Two completely blind patients received a neuroprosthetic implant in April from the The Dobelle Institute. After some reorientation, they can now walk around a room without running into desks and chairs, and even drive a car (on a private course)!
OK, so they can’t quite yet enjoy the subtle strokes of Monet, but they can see flashes of white light from their surroundings of which they must learn to interpret. This is still a fabulous development and a critical start to initiate more technological improvements towards restoring shape recognition and color sensitivity to the blind.
The current device takes images from a small camera mounted on special sunglasses. A computer processes the images and sends some electrical signals directly to the visual cortex (a chunk of brain in the back of your head). These visual system brain cells are stimulated in some unknown way, and the patient sees stars.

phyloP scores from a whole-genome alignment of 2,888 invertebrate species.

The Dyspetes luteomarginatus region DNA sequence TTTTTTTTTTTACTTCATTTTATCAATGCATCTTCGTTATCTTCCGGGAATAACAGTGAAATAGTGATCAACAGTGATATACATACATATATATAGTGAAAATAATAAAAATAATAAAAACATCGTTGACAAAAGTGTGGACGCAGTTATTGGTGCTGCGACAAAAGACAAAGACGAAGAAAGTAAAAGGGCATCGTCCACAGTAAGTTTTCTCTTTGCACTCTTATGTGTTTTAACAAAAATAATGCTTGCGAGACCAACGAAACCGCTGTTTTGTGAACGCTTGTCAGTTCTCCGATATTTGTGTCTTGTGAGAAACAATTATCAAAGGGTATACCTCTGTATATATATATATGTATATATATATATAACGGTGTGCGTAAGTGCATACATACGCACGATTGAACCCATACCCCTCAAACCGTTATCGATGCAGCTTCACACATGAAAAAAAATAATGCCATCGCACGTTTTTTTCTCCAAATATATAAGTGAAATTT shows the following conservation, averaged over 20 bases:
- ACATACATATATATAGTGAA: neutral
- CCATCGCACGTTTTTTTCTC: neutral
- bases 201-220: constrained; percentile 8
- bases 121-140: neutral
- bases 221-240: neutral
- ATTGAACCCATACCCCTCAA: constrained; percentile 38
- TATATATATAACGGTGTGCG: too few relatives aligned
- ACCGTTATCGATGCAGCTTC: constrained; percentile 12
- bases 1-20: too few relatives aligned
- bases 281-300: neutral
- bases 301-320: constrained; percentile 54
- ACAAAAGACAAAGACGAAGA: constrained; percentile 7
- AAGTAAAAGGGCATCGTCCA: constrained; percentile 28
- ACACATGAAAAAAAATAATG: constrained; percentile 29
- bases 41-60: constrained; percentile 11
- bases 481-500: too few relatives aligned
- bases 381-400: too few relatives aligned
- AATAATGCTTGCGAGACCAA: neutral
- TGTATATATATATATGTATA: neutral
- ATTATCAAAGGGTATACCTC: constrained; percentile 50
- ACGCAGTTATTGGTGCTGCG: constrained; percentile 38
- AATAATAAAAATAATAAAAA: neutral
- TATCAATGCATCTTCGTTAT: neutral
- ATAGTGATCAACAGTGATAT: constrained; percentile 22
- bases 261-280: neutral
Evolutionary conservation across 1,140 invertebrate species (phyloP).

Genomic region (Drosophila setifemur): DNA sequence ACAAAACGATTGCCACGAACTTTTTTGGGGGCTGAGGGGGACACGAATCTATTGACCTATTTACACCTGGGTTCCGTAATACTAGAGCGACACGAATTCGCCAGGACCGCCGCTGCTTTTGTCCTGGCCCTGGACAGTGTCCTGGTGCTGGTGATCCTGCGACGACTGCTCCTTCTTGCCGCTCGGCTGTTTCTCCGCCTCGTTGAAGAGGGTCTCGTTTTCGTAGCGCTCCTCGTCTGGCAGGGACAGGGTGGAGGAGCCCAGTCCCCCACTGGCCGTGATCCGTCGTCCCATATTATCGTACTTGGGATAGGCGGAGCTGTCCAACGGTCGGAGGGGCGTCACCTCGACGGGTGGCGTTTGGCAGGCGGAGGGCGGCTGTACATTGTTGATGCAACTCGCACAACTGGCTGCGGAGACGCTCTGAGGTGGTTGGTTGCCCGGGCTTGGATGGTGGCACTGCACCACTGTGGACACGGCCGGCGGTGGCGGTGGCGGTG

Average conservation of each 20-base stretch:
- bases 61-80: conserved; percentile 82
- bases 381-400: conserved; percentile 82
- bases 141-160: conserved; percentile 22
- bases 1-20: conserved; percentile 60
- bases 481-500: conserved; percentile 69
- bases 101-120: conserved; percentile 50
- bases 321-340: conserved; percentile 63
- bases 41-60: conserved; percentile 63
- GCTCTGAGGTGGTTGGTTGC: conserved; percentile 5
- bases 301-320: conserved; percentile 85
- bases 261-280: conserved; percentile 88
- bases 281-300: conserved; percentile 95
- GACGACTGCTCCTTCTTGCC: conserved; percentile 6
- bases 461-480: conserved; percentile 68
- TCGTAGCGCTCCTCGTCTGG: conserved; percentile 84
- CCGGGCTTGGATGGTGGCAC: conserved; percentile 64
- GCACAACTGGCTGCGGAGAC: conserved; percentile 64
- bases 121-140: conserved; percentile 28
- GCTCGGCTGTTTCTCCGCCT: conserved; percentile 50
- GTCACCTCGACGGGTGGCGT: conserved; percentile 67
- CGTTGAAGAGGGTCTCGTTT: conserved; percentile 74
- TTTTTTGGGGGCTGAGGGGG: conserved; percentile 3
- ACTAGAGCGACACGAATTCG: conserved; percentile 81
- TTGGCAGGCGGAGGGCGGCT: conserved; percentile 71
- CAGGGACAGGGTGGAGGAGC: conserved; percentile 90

This is quite an interesting technique because it bypasses the eyes’ input neurons, and sends information directly to the brain. Recent alternative techniques collect light focused on the retina at the back of the eye. Then the brain may interpret the information through estalished image processing neural patheways, just as if the eye were functioning normally.
A direct shot of visual information to the brain’s visual cortex requires special training of the patients so that they may adopt an understanding of exactly how the pattern of white spots relate to the real world. So, this might not be an ubiquitous approach, but best for patients who have completely damaged or removed retinas from an injury.